The "Basilica" of San Frediano is one of the oldest places of worship in Lucca: according to tradition, Saint Fridianus, bishop of the city from 560 to 588, founded the church, and it was mentioned for the first time in a document from the year 685 as a Lombard-era basilica.
The church is famous for the large mosaic on its façade, dating to the end of the 13th century and an extremely rare ornamentation in the Romanesque style: in Tuscany, the only other façade decorated like this is on the Church of San Miniato al Monte in Florence.
The mosaic depicts Christ the Redeemer ascending to heaven, in a mandorla held by two angels. The figure of the Virgin is missing between the Apostles, which was removed when the modern window was installed. The artwork is in the Byzantine style and is attributed to the Lucca-based school of Berlinghieri.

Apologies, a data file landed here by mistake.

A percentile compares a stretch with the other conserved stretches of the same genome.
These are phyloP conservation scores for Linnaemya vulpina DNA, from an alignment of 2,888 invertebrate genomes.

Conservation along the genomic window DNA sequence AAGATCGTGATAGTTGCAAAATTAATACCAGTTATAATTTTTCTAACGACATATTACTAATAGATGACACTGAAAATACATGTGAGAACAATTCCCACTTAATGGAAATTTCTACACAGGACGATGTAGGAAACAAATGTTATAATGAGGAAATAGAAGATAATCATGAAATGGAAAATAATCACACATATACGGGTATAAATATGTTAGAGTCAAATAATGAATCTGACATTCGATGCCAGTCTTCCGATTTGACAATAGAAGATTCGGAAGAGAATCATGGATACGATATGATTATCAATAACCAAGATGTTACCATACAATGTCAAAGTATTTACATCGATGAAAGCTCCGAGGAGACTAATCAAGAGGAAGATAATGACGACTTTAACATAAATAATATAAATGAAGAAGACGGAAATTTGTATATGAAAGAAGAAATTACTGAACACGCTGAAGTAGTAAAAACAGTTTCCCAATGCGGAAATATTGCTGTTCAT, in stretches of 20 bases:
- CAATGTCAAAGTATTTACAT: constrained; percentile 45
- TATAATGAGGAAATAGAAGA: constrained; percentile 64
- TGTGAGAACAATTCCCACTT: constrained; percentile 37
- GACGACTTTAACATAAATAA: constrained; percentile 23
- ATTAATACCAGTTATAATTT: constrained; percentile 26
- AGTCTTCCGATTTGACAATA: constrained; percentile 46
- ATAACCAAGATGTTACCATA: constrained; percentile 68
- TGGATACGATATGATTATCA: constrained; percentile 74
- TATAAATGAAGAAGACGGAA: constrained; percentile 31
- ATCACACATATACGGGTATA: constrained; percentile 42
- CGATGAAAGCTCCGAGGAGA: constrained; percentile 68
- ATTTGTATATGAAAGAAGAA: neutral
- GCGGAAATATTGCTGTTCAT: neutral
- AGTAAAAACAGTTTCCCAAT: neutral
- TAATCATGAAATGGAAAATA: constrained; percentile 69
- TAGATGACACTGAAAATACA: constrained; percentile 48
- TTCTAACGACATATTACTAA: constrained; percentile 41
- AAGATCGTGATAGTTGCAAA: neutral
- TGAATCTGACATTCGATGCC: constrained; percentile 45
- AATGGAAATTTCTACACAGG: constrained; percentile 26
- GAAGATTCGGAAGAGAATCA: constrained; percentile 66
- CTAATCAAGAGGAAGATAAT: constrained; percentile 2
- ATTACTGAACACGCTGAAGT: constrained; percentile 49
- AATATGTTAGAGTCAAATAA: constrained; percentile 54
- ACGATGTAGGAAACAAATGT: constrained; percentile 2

The church’s interior is divided into three naves, with two magnificent colonnades bearing identical arches. Among the numerous chapels, the most beautiful are the chapel of Sant’Agostino, with frescoes from the 1500s by the Emilian painter Amico Aspertini and the chapel belonging to the Tenta family, with a reredos and tombstones by Jacopo della Quercia. The 12th-century baptismal font is also exquisite, with reliefs depicting the Stories of Moses, the Apostles and the months of the year.